Chartism is not revolutionary

Essay by titillativeHigh School, 12th gradeA, March 2006

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Chartism was the name of a variety of protest movements in England during the 1830s and 1840s, which aimed to bring about change in social and economic conditions through political reform. Its name comes from the People's Charter, a six-point petition presented to the House of Commons with the hope of having it made law. As described in Document 1, the six points included annual parliaments, universal manhood suffrage, and abolition of the property qualification for members of the House of Commons, the secret ballot, equal electoral districts, and salaries for members of Parliament. Yet, historians question whether the Chartist Movement had any revolutionary ideals because of their eagerness to gain full political rights for solely the working-class. Since Chartism was considered for the working men rather than the whole society, it made little changes in political and social issues. Chartism's lack of success was due to a fundamental lack of focus, it was supported by a wide range of people with differing motives, hopes, and fears.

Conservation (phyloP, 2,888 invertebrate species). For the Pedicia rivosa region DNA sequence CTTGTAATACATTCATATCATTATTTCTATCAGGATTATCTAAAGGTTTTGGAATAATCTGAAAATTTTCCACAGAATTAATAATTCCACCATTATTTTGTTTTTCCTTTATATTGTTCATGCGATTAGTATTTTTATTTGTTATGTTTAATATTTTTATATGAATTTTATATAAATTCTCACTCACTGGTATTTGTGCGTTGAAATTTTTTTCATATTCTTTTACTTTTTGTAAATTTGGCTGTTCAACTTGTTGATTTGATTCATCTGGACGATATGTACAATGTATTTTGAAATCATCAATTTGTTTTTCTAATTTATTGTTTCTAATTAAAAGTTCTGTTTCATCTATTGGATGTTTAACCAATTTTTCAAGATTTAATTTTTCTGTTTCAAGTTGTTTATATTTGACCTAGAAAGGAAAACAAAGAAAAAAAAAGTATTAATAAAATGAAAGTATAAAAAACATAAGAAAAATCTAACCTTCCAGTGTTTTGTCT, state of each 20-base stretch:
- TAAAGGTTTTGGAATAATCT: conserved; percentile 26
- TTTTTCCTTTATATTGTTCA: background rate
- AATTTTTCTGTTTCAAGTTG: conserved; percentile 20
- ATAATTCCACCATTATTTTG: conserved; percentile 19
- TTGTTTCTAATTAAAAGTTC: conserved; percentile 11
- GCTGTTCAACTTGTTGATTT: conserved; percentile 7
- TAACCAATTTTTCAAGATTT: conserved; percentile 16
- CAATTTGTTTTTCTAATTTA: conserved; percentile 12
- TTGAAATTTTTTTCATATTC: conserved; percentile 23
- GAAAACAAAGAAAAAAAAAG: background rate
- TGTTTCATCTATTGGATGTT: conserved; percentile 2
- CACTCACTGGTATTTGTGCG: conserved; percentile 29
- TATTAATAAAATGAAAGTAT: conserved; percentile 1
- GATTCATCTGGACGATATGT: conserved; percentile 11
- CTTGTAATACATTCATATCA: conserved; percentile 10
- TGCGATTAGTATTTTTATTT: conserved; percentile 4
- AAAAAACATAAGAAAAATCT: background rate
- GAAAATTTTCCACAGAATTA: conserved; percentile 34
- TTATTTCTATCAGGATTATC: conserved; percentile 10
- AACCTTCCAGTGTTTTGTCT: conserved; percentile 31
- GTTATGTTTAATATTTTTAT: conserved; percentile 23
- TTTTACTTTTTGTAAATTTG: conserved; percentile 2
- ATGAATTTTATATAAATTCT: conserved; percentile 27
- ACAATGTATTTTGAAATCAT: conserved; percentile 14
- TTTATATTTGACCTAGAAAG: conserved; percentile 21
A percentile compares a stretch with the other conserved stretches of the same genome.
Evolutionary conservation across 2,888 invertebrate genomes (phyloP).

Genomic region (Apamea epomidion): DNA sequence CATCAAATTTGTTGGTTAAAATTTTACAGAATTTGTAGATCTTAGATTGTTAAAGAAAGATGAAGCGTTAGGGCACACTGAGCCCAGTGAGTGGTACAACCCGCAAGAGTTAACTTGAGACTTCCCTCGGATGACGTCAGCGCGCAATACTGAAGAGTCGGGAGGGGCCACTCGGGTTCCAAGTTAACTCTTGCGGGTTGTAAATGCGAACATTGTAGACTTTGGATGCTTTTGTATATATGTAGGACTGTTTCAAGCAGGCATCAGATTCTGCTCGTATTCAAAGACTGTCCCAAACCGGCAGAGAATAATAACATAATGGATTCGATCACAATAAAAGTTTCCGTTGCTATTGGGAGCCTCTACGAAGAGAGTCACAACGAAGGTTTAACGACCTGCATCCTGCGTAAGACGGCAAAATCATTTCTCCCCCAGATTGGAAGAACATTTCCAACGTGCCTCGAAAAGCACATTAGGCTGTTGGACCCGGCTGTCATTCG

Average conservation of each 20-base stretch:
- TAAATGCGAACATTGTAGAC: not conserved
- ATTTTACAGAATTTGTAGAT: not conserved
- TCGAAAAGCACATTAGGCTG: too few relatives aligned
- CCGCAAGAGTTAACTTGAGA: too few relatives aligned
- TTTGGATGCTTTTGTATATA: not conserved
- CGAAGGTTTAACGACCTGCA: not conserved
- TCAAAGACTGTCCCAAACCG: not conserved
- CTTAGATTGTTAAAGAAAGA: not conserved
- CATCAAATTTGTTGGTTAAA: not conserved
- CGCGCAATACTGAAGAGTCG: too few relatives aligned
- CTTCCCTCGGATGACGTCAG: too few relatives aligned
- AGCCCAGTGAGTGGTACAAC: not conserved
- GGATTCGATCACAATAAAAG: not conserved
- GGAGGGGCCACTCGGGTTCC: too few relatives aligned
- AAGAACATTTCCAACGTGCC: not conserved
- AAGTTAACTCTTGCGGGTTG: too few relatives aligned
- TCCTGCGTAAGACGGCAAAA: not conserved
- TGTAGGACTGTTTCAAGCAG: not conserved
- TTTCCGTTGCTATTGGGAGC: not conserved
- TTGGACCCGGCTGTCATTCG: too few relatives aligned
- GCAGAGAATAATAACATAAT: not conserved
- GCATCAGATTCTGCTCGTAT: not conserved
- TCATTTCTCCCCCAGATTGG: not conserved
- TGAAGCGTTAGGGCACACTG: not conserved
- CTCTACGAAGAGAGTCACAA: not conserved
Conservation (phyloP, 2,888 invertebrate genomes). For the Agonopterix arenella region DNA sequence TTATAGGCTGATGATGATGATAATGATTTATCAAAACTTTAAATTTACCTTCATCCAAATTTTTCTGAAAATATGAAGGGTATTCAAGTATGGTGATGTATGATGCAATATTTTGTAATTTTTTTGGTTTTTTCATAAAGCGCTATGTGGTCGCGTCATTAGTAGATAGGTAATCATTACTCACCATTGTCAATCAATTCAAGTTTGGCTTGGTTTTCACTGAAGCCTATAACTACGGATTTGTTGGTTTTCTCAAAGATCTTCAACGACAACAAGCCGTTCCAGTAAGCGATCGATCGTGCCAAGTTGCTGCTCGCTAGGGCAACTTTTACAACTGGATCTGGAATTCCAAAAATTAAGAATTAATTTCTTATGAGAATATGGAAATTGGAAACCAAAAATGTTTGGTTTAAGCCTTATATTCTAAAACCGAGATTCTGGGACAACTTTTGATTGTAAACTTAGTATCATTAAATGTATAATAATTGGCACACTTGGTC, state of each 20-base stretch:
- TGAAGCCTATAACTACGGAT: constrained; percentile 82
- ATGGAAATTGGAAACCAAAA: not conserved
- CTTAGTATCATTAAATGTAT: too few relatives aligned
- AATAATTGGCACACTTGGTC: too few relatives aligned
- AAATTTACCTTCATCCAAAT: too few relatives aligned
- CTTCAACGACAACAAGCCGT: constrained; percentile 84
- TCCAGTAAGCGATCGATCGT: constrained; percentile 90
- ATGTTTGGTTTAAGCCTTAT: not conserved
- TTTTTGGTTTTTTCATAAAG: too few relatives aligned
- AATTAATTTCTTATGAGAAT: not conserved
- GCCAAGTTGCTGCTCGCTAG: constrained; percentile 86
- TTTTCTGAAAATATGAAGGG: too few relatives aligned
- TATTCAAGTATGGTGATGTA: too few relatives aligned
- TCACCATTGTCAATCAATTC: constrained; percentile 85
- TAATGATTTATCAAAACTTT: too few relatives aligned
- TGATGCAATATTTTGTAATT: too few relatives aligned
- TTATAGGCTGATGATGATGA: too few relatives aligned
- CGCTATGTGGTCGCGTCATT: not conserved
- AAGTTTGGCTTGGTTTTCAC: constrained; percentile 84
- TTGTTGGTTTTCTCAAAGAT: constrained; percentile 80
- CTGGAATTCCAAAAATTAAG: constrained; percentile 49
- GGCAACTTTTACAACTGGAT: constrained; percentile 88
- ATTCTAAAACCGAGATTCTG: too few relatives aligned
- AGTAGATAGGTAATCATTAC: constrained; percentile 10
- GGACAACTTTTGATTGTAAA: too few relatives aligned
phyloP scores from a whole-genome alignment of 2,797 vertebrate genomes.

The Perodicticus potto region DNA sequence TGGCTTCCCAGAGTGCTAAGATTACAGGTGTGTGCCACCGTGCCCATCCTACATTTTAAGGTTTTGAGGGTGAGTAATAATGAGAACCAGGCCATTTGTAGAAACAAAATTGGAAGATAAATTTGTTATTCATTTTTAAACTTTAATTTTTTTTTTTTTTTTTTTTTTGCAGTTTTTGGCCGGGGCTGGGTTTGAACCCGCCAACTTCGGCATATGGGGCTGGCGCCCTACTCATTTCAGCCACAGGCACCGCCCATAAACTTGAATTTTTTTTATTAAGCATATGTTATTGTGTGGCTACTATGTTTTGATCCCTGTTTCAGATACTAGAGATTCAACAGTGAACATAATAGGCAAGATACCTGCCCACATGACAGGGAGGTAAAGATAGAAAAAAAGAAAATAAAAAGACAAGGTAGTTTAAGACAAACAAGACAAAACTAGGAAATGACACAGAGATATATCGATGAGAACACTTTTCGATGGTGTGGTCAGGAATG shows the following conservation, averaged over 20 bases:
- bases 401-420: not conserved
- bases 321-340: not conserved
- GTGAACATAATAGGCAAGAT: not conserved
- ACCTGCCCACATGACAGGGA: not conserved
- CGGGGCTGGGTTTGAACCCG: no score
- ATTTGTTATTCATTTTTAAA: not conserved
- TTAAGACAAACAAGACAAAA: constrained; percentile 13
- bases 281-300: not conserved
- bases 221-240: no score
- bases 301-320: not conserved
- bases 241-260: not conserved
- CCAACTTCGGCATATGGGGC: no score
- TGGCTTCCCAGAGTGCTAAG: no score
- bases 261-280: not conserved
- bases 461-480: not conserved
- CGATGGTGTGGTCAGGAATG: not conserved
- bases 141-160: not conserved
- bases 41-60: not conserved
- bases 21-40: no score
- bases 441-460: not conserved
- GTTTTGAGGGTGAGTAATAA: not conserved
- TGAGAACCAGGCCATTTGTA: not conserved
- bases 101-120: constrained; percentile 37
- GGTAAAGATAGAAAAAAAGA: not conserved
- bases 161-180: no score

When the Reform Bill of 1832 was enacted, working men were unsatisfied because it enfranchised only the middle class, and not the working and lower classes. As a result, the London Working Men Associations started developing. The Factory Act of 1832 was enacted reducing work hours for children, but not for adults. Also, the passing of the Poor Law of 1834 became controversial, sparking further Chartist and working class upheaval. Poor law entailed the abolishment of outdoor relief, and relief was only to be given to the poor in the workhouses. The conditions in these workhouses were made to be worse than the lowest paid laborers and families that entered the workhouse would be split in accordance with rules of separation; indirectly, discouraging people from seeking help. Another reason for general discontent...